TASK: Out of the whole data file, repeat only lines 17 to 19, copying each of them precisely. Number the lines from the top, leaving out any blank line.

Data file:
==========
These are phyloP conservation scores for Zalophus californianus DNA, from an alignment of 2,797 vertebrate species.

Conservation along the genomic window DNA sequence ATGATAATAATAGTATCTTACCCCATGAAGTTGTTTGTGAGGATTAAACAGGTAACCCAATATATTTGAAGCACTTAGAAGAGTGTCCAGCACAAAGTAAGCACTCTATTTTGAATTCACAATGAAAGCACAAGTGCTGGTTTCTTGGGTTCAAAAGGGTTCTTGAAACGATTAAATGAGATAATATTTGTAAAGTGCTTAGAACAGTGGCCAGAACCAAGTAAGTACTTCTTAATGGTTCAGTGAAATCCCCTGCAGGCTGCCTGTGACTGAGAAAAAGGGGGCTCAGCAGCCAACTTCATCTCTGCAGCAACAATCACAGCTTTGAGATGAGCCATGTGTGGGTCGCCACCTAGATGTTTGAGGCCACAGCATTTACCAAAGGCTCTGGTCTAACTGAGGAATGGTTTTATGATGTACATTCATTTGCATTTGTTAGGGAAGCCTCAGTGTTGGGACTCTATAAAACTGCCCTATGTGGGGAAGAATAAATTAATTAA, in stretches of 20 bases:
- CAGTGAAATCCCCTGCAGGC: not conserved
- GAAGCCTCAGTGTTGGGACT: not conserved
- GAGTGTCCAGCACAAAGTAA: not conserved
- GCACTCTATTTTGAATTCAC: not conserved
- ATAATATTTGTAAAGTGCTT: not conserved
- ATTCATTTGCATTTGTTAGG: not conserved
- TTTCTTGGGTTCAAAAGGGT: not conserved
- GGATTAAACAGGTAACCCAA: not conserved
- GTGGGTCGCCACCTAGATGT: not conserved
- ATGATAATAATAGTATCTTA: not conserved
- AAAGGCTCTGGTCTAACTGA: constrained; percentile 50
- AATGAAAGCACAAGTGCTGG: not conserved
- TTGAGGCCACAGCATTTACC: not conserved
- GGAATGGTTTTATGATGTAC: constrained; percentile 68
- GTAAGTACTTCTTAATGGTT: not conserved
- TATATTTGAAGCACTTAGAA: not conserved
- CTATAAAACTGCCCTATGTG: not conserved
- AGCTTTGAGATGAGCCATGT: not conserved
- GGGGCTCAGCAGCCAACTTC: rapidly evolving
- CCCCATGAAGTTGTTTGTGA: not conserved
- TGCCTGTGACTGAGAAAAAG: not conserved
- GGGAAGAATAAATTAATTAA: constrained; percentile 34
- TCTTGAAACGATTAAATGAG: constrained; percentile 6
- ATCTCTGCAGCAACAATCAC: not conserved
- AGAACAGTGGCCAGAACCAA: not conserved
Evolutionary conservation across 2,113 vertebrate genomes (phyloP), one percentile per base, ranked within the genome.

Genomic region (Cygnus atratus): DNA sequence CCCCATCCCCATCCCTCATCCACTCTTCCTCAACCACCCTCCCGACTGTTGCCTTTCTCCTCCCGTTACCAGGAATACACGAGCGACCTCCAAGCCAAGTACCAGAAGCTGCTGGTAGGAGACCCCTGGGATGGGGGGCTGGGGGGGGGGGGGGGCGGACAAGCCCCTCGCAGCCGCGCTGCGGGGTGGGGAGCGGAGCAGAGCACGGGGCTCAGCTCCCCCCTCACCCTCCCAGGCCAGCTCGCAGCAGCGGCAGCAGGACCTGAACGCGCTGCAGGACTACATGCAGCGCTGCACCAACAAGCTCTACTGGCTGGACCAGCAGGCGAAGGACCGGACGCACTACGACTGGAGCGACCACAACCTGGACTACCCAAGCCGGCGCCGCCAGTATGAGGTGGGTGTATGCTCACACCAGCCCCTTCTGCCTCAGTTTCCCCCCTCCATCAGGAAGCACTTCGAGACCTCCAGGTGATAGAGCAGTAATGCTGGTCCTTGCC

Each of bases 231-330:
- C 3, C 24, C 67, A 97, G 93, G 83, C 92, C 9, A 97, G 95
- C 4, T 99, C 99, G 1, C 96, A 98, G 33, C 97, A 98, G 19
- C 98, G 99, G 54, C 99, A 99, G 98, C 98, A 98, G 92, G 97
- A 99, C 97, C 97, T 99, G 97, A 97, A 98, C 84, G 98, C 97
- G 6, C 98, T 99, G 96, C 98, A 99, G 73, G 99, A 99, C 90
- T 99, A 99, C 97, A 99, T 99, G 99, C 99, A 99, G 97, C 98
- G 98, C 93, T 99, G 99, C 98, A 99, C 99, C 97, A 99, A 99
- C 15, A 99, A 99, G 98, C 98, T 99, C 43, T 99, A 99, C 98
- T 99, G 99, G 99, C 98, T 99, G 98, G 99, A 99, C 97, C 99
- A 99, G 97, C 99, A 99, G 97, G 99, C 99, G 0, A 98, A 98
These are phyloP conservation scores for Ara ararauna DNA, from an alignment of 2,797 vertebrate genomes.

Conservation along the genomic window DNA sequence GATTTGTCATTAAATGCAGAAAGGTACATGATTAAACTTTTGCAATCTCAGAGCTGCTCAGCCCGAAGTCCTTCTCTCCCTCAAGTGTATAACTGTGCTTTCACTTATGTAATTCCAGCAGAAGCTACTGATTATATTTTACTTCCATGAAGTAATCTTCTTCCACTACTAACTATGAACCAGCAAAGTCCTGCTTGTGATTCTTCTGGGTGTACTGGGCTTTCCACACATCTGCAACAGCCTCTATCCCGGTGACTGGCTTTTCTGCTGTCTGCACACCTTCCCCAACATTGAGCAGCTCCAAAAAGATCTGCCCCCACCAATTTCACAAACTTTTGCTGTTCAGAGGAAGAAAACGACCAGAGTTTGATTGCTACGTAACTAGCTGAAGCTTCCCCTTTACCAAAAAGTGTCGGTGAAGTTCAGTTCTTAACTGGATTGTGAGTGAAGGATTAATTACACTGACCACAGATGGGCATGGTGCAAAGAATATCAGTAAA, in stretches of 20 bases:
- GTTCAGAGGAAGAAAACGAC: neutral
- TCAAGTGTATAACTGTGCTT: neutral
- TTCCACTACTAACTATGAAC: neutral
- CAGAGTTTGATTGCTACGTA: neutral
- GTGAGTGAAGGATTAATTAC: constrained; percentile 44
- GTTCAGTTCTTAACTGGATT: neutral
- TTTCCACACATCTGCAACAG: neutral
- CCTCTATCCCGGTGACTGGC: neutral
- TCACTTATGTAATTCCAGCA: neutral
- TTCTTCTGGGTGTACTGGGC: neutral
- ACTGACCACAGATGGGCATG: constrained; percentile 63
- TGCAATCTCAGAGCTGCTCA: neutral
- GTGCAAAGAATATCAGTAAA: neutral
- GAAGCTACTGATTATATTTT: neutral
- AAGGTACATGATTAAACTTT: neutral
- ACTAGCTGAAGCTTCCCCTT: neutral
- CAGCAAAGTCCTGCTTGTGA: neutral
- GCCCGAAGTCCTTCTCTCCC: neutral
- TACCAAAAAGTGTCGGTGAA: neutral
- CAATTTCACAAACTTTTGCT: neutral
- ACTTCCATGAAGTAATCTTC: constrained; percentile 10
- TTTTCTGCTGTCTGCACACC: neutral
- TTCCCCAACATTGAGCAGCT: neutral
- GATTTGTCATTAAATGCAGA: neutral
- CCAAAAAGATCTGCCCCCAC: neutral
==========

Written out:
- GTAAGTACTTCTTAATGGTT: not conserved
- TATATTTGAAGCACTTAGAA: not conserved
- CTATAAAACTGCCCTATGTG: not conserved